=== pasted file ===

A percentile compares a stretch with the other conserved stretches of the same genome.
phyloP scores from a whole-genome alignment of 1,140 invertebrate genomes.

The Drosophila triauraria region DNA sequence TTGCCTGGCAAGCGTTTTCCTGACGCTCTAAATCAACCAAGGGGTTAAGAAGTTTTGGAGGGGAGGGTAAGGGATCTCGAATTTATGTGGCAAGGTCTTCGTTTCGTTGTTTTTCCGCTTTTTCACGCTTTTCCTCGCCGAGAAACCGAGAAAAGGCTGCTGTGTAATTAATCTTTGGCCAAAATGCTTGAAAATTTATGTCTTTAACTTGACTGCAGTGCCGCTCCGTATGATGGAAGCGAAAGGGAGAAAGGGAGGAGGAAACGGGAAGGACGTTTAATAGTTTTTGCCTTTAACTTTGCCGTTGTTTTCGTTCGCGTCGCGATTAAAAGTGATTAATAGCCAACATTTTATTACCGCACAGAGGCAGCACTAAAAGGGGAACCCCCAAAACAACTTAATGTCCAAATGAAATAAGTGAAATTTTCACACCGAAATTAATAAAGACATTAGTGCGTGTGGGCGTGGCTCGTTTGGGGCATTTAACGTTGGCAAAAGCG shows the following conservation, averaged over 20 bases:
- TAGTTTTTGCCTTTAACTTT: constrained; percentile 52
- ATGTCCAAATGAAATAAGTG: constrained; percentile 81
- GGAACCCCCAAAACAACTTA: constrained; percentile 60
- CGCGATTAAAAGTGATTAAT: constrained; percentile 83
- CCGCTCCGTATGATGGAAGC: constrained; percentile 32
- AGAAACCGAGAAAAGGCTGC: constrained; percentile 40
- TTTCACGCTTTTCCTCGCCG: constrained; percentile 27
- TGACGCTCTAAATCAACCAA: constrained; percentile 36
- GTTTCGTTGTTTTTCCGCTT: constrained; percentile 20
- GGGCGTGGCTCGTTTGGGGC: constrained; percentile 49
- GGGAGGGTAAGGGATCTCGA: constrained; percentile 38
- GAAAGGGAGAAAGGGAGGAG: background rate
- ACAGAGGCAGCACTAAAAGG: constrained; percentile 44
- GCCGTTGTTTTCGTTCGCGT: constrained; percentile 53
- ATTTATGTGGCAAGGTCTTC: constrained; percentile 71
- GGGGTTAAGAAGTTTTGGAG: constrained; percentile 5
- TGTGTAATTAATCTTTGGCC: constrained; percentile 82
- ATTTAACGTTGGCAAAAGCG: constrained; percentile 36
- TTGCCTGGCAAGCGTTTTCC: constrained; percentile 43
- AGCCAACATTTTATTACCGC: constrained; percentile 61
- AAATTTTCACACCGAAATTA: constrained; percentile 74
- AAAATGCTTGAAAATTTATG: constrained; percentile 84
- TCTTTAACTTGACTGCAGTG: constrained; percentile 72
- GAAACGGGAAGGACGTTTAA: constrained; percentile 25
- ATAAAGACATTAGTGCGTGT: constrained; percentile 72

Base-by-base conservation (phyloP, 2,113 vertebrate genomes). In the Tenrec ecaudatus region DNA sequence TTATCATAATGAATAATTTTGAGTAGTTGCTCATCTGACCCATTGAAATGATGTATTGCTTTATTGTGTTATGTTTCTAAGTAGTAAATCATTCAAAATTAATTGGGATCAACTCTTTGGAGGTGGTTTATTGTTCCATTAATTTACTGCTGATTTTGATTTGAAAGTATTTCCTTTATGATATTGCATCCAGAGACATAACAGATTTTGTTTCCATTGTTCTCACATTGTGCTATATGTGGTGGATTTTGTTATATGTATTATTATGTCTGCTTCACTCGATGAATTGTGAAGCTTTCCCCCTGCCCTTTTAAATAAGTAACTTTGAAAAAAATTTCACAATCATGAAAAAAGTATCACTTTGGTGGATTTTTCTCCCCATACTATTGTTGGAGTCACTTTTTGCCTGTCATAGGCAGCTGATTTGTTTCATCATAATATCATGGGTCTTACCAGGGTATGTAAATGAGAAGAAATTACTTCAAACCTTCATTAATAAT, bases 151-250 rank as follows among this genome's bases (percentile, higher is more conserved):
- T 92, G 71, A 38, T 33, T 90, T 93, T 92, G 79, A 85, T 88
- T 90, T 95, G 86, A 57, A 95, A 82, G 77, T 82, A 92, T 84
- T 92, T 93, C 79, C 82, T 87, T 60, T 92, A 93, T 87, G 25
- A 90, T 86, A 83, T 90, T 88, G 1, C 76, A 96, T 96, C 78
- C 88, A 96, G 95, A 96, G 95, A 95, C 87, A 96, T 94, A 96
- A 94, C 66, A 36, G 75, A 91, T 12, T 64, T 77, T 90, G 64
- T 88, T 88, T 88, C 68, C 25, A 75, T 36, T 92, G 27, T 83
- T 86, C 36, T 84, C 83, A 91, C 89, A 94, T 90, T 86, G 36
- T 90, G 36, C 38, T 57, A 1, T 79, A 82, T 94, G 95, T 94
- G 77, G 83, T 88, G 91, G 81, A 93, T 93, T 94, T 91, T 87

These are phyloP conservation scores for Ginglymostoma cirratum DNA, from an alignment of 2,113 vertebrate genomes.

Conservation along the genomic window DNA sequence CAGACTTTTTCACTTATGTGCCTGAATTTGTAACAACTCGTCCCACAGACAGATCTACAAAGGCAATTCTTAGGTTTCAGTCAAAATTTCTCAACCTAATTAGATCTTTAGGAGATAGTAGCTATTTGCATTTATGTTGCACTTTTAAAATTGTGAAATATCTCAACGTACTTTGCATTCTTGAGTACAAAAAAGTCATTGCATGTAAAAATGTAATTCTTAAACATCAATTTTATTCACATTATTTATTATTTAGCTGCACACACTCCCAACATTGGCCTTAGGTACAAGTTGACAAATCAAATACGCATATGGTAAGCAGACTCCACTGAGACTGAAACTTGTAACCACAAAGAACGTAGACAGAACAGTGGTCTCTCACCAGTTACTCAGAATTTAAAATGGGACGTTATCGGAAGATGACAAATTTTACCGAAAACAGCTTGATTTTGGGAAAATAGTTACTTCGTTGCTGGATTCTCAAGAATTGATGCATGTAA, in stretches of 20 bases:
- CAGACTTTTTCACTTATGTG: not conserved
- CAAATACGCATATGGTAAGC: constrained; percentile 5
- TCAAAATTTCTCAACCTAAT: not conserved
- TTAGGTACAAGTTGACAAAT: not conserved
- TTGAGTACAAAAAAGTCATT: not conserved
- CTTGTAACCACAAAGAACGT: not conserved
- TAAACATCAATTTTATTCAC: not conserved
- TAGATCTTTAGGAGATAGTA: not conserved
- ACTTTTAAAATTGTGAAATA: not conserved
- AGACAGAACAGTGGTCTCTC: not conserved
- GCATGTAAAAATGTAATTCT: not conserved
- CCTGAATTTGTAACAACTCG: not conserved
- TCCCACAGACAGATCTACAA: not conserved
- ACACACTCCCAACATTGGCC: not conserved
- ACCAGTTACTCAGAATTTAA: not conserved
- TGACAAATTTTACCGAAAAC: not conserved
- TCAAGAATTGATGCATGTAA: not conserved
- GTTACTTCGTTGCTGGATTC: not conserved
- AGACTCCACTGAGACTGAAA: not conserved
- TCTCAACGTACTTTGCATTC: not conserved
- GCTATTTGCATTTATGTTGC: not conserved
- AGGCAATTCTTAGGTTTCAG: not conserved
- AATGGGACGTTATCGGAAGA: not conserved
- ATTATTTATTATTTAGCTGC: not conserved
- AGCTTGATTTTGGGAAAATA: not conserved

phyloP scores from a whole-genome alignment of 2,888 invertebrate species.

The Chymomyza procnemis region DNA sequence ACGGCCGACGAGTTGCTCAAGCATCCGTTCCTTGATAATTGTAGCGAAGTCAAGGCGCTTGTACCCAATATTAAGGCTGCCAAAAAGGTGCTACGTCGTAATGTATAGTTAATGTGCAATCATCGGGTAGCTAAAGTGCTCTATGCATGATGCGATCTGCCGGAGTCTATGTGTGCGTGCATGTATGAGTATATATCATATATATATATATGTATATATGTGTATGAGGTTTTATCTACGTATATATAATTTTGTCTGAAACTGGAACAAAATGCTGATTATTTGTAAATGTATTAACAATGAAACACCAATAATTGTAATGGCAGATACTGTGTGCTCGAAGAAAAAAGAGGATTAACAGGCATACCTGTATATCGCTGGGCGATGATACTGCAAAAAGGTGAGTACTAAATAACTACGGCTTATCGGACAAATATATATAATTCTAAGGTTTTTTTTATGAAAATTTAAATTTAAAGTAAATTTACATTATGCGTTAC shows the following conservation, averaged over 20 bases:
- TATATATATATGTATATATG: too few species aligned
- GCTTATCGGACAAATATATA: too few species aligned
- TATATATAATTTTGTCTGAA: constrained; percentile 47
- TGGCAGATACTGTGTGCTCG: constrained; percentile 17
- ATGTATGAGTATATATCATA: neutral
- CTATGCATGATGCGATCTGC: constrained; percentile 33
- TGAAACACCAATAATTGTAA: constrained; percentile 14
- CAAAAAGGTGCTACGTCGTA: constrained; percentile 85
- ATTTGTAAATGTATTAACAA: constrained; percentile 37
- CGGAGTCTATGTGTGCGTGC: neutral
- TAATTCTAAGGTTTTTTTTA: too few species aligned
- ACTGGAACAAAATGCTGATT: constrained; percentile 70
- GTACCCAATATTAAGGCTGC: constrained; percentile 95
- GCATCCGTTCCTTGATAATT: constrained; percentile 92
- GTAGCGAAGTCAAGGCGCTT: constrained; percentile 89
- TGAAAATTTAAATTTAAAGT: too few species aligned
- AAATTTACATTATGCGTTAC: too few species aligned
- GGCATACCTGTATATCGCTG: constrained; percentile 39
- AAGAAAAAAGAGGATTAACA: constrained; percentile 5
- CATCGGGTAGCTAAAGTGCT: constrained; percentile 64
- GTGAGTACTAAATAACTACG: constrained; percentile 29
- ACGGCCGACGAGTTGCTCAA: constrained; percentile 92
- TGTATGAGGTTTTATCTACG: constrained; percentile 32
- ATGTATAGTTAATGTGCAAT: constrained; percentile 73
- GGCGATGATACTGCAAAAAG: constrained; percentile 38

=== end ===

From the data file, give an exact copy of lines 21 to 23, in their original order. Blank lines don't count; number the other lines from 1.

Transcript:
- ATTTAACGTTGGCAAAAGCG: constrained; percentile 36
- TTGCCTGGCAAGCGTTTTCC: constrained; percentile 43
- AGCCAACATTTTATTACCGC: constrained; percentile 61